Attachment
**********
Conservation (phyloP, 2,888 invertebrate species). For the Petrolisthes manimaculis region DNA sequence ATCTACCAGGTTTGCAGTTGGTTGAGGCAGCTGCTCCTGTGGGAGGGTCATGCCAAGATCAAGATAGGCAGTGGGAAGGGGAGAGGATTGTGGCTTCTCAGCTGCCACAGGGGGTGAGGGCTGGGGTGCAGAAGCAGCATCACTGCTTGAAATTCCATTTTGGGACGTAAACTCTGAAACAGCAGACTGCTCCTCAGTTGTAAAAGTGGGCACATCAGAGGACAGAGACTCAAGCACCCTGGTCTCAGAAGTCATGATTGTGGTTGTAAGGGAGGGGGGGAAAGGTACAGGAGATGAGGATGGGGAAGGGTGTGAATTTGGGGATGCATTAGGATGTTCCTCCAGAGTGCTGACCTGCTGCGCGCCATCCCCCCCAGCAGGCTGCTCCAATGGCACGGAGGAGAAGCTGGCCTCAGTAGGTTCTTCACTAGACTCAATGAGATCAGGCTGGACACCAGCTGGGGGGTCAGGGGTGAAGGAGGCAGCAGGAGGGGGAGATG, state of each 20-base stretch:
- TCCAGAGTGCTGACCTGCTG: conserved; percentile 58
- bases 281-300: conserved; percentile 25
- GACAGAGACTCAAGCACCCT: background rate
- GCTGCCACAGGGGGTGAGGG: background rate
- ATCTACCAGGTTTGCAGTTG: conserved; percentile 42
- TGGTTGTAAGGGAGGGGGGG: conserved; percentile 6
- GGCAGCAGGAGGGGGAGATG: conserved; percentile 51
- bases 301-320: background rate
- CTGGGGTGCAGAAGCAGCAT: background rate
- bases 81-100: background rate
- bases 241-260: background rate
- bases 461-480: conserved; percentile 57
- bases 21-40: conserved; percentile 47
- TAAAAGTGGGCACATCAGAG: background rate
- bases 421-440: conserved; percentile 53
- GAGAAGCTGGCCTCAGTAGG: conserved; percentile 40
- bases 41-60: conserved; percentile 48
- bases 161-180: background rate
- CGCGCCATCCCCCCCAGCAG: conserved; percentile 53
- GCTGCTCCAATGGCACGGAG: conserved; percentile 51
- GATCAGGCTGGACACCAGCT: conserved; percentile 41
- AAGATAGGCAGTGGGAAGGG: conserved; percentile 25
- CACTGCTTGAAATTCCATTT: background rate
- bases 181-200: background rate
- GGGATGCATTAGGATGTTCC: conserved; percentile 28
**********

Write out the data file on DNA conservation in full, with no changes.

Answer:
Conservation (phyloP, 2,888 invertebrate species). For the Petrolisthes manimaculis region DNA sequence ATCTACCAGGTTTGCAGTTGGTTGAGGCAGCTGCTCCTGTGGGAGGGTCATGCCAAGATCAAGATAGGCAGTGGGAAGGGGAGAGGATTGTGGCTTCTCAGCTGCCACAGGGGGTGAGGGCTGGGGTGCAGAAGCAGCATCACTGCTTGAAATTCCATTTTGGGACGTAAACTCTGAAACAGCAGACTGCTCCTCAGTTGTAAAAGTGGGCACATCAGAGGACAGAGACTCAAGCACCCTGGTCTCAGAAGTCATGATTGTGGTTGTAAGGGAGGGGGGGAAAGGTACAGGAGATGAGGATGGGGAAGGGTGTGAATTTGGGGATGCATTAGGATGTTCCTCCAGAGTGCTGACCTGCTGCGCGCCATCCCCCCCAGCAGGCTGCTCCAATGGCACGGAGGAGAAGCTGGCCTCAGTAGGTTCTTCACTAGACTCAATGAGATCAGGCTGGACACCAGCTGGGGGGTCAGGGGTGAAGGAGGCAGCAGGAGGGGGAGATG, state of each 20-base stretch:
- TCCAGAGTGCTGACCTGCTG: conserved; percentile 58
- bases 281-300: conserved; percentile 25
- GACAGAGACTCAAGCACCCT: background rate
- GCTGCCACAGGGGGTGAGGG: background rate
- ATCTACCAGGTTTGCAGTTG: conserved; percentile 42
- TGGTTGTAAGGGAGGGGGGG: conserved; percentile 6
- GGCAGCAGGAGGGGGAGATG: conserved; percentile 51
- bases 301-320: background rate
- CTGGGGTGCAGAAGCAGCAT: background rate
- bases 81-100: background rate
- bases 241-260: background rate
- bases 461-480: conserved; percentile 57
- bases 21-40: conserved; percentile 47
- TAAAAGTGGGCACATCAGAG: background rate
- bases 421-440: conserved; percentile 53
- GAGAAGCTGGCCTCAGTAGG: conserved; percentile 40
- bases 41-60: conserved; percentile 48
- bases 161-180: background rate
- CGCGCCATCCCCCCCAGCAG: conserved; percentile 53
- GCTGCTCCAATGGCACGGAG: conserved; percentile 51
- GATCAGGCTGGACACCAGCT: conserved; percentile 41
- AAGATAGGCAGTGGGAAGGG: conserved; percentile 25
- CACTGCTTGAAATTCCATTT: background rate
- bases 181-200: background rate
- GGGATGCATTAGGATGTTCC: conserved; percentile 28